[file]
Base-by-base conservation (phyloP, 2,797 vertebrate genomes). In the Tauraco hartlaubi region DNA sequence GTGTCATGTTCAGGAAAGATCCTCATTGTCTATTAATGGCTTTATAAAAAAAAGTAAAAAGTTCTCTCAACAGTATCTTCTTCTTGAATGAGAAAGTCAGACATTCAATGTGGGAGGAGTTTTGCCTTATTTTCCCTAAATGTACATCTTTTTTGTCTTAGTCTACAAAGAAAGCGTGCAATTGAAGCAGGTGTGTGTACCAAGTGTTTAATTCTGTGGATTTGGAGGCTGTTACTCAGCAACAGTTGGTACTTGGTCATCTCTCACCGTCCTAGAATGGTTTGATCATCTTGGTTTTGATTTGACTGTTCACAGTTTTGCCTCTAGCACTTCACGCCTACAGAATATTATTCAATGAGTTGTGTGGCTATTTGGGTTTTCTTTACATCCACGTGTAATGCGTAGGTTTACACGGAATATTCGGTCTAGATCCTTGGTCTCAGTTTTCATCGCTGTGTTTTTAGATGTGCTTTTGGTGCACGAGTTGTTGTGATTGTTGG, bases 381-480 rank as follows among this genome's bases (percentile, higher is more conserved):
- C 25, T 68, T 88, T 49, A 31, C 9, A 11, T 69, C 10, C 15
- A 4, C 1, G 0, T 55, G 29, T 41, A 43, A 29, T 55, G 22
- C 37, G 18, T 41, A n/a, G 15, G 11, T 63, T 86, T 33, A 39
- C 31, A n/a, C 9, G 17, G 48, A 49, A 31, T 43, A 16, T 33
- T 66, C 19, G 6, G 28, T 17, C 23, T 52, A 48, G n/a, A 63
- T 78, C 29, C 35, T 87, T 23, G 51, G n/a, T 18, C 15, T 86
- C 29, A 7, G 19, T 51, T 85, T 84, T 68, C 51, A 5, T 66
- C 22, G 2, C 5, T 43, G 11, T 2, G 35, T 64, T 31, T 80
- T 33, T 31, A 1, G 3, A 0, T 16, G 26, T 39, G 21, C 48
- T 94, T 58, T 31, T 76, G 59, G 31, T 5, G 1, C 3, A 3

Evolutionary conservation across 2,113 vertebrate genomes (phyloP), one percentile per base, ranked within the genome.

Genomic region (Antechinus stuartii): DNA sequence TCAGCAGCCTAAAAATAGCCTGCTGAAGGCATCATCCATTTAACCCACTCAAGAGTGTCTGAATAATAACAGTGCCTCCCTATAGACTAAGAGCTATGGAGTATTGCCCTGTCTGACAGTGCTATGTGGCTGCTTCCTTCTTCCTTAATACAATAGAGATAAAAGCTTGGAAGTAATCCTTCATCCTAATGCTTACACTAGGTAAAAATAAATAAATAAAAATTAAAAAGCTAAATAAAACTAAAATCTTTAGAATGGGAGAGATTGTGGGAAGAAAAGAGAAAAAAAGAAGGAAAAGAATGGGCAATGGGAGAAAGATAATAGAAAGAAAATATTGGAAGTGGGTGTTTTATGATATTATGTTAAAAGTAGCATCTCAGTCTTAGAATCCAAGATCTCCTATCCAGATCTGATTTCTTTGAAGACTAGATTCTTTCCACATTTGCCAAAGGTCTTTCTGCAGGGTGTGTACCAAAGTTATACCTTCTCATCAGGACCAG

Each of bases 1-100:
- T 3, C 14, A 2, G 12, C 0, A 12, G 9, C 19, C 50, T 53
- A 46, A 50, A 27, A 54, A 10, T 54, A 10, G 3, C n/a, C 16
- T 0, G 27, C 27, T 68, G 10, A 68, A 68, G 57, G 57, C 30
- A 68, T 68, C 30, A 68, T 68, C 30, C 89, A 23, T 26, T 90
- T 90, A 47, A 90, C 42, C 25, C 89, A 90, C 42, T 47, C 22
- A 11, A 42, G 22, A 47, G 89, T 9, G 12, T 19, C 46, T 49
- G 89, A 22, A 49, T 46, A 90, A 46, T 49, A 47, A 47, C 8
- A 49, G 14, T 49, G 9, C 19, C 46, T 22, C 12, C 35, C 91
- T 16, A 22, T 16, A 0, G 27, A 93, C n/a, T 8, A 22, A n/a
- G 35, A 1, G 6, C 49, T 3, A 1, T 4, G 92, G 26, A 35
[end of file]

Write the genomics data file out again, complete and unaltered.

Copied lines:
Base-by-base conservation (phyloP, 2,797 vertebrate genomes). In the Tauraco hartlaubi region DNA sequence GTGTCATGTTCAGGAAAGATCCTCATTGTCTATTAATGGCTTTATAAAAAAAAGTAAAAAGTTCTCTCAACAGTATCTTCTTCTTGAATGAGAAAGTCAGACATTCAATGTGGGAGGAGTTTTGCCTTATTTTCCCTAAATGTACATCTTTTTTGTCTTAGTCTACAAAGAAAGCGTGCAATTGAAGCAGGTGTGTGTACCAAGTGTTTAATTCTGTGGATTTGGAGGCTGTTACTCAGCAACAGTTGGTACTTGGTCATCTCTCACCGTCCTAGAATGGTTTGATCATCTTGGTTTTGATTTGACTGTTCACAGTTTTGCCTCTAGCACTTCACGCCTACAGAATATTATTCAATGAGTTGTGTGGCTATTTGGGTTTTCTTTACATCCACGTGTAATGCGTAGGTTTACACGGAATATTCGGTCTAGATCCTTGGTCTCAGTTTTCATCGCTGTGTTTTTAGATGTGCTTTTGGTGCACGAGTTGTTGTGATTGTTGG, bases 381-480 rank as follows among this genome's bases (percentile, higher is more conserved):
- C 25, T 68, T 88, T 49, A 31, C 9, A 11, T 69, C 10, C 15
- A 4, C 1, G 0, T 55, G 29, T 41, A 43, A 29, T 55, G 22
- C 37, G 18, T 41, A n/a, G 15, G 11, T 63, T 86, T 33, A 39
- C 31, A n/a, C 9, G 17, G 48, A 49, A 31, T 43, A 16, T 33
- T 66, C 19, G 6, G 28, T 17, C 23, T 52, A 48, G n/a, A 63
- T 78, C 29, C 35, T 87, T 23, G 51, G n/a, T 18, C 15, T 86
- C 29, A 7, G 19, T 51, T 85, T 84, T 68, C 51, A 5, T 66
- C 22, G 2, C 5, T 43, G 11, T 2, G 35, T 64, T 31, T 80
- T 33, T 31, A 1, G 3, A 0, T 16, G 26, T 39, G 21, C 48
- T 94, T 58, T 31, T 76, G 59, G 31, T 5, G 1, C 3, A 3

Evolutionary conservation across 2,113 vertebrate genomes (phyloP), one percentile per base, ranked within the genome.

Genomic region (Antechinus stuartii): DNA sequence TCAGCAGCCTAAAAATAGCCTGCTGAAGGCATCATCCATTTAACCCACTCAAGAGTGTCTGAATAATAACAGTGCCTCCCTATAGACTAAGAGCTATGGAGTATTGCCCTGTCTGACAGTGCTATGTGGCTGCTTCCTTCTTCCTTAATACAATAGAGATAAAAGCTTGGAAGTAATCCTTCATCCTAATGCTTACACTAGGTAAAAATAAATAAATAAAAATTAAAAAGCTAAATAAAACTAAAATCTTTAGAATGGGAGAGATTGTGGGAAGAAAAGAGAAAAAAAGAAGGAAAAGAATGGGCAATGGGAGAAAGATAATAGAAAGAAAATATTGGAAGTGGGTGTTTTATGATATTATGTTAAAAGTAGCATCTCAGTCTTAGAATCCAAGATCTCCTATCCAGATCTGATTTCTTTGAAGACTAGATTCTTTCCACATTTGCCAAAGGTCTTTCTGCAGGGTGTGTACCAAAGTTATACCTTCTCATCAGGACCAG

Each of bases 1-100:
- T 3, C 14, A 2, G 12, C 0, A 12, G 9, C 19, C 50, T 53
- A 46, A 50, A 27, A 54, A 10, T 54, A 10, G 3, C n/a, C 16
- T 0, G 27, C 27, T 68, G 10, A 68, A 68, G 57, G 57, C 30
- A 68, T 68, C 30, A 68, T 68, C 30, C 89, A 23, T 26, T 90
- T 90, A 47, A 90, C 42, C 25, C 89, A 90, C 42, T 47, C 22
- A 11, A 42, G 22, A 47, G 89, T 9, G 12, T 19, C 46, T 49
- G 89, A 22, A 49, T 46, A 90, A 46, T 49, A 47, A 47, C 8
- A 49, G 14, T 49, G 9, C 19, C 46, T 22, C 12, C 35, C 91
- T 16, A 22, T 16, A 0, G 27, A 93, C n/a, T 8, A 22, A n/a
- G 35, A 1, G 6, C 49, T 3, A 1, T 4, G 92, G 26, A 35